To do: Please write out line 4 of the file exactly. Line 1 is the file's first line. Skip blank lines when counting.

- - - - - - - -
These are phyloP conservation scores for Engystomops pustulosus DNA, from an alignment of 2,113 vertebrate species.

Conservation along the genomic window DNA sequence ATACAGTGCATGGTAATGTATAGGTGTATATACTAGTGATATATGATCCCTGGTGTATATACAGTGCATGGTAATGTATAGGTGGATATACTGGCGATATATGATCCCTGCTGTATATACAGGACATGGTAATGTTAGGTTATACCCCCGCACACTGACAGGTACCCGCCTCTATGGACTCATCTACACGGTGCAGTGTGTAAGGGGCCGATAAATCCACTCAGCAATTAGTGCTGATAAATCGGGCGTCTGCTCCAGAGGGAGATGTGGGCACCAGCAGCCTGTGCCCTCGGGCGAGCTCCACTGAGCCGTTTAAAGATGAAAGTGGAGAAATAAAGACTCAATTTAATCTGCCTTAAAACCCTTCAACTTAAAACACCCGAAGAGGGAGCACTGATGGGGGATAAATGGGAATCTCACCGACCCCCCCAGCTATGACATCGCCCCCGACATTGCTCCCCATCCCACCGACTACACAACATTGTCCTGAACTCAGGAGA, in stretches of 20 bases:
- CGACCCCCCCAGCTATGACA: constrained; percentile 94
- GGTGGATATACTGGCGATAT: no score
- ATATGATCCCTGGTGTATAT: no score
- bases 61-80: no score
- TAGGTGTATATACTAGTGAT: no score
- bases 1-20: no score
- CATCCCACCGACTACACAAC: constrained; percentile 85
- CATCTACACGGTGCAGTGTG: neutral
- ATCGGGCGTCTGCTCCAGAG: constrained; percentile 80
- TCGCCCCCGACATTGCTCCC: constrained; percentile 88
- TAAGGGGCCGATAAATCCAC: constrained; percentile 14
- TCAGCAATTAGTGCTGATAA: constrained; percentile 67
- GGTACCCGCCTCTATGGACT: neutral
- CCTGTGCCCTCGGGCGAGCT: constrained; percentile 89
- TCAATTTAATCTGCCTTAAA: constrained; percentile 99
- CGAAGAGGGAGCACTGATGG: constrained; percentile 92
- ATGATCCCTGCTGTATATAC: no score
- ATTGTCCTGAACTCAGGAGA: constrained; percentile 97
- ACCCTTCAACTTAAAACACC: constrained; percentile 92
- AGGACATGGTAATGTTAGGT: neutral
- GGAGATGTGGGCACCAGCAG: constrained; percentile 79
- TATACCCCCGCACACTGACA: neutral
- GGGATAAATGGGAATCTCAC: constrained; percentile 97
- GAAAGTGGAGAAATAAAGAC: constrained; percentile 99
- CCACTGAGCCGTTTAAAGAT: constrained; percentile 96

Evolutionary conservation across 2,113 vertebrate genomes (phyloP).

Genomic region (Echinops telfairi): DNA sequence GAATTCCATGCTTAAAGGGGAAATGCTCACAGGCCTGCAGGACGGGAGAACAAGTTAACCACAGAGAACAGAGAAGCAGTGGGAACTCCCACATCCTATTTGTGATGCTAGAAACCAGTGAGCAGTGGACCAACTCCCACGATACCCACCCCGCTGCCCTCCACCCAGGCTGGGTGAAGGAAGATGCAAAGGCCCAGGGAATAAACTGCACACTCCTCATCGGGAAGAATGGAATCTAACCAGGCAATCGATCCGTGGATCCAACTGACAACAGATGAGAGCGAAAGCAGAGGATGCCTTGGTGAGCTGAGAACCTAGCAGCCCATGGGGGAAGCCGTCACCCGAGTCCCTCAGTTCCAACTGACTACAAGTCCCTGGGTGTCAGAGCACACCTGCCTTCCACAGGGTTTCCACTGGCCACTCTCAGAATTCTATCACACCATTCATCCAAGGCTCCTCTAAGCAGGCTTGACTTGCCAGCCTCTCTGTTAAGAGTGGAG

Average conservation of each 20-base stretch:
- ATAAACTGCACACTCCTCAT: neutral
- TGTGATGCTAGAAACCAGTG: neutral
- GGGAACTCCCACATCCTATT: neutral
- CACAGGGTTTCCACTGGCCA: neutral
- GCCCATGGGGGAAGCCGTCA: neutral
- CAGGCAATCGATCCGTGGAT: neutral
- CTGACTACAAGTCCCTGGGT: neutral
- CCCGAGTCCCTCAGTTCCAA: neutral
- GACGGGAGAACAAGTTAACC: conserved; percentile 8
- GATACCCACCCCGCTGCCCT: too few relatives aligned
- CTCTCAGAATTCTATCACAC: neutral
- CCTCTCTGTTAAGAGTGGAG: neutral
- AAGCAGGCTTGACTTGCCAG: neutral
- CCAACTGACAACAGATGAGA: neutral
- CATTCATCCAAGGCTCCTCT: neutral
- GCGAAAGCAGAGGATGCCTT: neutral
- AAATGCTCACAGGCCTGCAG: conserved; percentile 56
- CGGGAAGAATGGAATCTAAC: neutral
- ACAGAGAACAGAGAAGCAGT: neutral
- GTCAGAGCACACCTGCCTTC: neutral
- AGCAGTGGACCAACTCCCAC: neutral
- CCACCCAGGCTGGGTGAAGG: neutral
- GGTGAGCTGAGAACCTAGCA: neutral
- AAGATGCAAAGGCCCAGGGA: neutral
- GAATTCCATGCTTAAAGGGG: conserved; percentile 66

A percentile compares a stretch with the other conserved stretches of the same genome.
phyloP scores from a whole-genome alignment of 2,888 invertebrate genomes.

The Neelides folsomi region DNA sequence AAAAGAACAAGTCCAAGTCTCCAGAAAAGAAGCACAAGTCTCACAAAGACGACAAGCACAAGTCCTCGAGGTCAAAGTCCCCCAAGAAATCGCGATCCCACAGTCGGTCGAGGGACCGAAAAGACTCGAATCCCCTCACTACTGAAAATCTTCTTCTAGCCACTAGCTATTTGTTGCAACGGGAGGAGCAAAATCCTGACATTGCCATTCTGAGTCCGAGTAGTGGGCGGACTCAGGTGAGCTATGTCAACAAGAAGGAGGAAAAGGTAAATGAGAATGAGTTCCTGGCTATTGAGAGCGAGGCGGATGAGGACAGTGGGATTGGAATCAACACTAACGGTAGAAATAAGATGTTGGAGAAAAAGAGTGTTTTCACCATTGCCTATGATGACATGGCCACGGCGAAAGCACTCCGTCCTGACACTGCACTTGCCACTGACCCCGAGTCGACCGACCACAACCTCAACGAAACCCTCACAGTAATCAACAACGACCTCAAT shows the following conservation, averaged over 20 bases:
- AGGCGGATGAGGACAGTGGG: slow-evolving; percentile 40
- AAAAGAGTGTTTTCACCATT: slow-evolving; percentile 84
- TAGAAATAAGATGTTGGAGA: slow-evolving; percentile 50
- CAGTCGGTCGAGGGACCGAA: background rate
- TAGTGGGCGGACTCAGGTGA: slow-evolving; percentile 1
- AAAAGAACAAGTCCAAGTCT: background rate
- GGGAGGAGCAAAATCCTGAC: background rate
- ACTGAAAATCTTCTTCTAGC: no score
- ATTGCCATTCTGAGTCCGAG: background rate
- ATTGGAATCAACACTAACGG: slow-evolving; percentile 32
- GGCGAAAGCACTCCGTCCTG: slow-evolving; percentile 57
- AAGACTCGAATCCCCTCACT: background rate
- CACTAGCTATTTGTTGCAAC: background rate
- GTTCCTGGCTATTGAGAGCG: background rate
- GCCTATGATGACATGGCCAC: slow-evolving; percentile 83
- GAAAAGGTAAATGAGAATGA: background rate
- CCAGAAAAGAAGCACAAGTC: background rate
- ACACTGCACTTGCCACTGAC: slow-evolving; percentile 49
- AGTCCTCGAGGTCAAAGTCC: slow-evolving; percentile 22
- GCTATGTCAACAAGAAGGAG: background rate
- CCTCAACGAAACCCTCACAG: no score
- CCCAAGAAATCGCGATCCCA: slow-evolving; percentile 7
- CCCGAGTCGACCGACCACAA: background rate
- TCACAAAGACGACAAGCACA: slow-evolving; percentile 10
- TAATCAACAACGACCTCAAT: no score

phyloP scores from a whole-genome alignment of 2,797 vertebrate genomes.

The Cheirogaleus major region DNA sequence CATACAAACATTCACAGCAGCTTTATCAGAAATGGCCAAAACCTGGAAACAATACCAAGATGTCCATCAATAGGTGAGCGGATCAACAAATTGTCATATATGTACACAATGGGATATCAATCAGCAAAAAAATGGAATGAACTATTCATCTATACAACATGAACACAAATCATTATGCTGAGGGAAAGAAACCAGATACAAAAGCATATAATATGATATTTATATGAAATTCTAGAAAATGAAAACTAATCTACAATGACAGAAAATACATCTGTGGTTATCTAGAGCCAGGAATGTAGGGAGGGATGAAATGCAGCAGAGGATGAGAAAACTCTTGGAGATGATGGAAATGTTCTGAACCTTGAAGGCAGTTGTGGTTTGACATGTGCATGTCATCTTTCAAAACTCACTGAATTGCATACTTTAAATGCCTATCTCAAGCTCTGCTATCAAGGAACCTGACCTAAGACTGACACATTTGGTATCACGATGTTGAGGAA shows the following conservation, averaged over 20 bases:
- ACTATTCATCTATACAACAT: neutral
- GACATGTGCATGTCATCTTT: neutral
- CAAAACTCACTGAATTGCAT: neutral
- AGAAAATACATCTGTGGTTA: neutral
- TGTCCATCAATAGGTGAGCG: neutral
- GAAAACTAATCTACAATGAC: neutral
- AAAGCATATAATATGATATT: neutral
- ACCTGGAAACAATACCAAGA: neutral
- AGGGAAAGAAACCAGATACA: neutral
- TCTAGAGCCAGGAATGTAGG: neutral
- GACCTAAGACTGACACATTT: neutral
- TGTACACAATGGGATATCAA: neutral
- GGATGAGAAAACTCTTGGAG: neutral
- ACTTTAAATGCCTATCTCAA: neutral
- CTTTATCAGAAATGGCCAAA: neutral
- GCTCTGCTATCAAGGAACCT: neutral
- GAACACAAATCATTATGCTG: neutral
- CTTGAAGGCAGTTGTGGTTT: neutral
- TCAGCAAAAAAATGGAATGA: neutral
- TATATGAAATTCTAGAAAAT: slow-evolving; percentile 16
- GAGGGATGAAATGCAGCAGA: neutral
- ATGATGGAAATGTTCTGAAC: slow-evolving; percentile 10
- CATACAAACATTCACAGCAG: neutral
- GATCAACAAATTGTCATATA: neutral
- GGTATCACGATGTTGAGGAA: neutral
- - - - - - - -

- GGTGGATATACTGGCGATAT: no score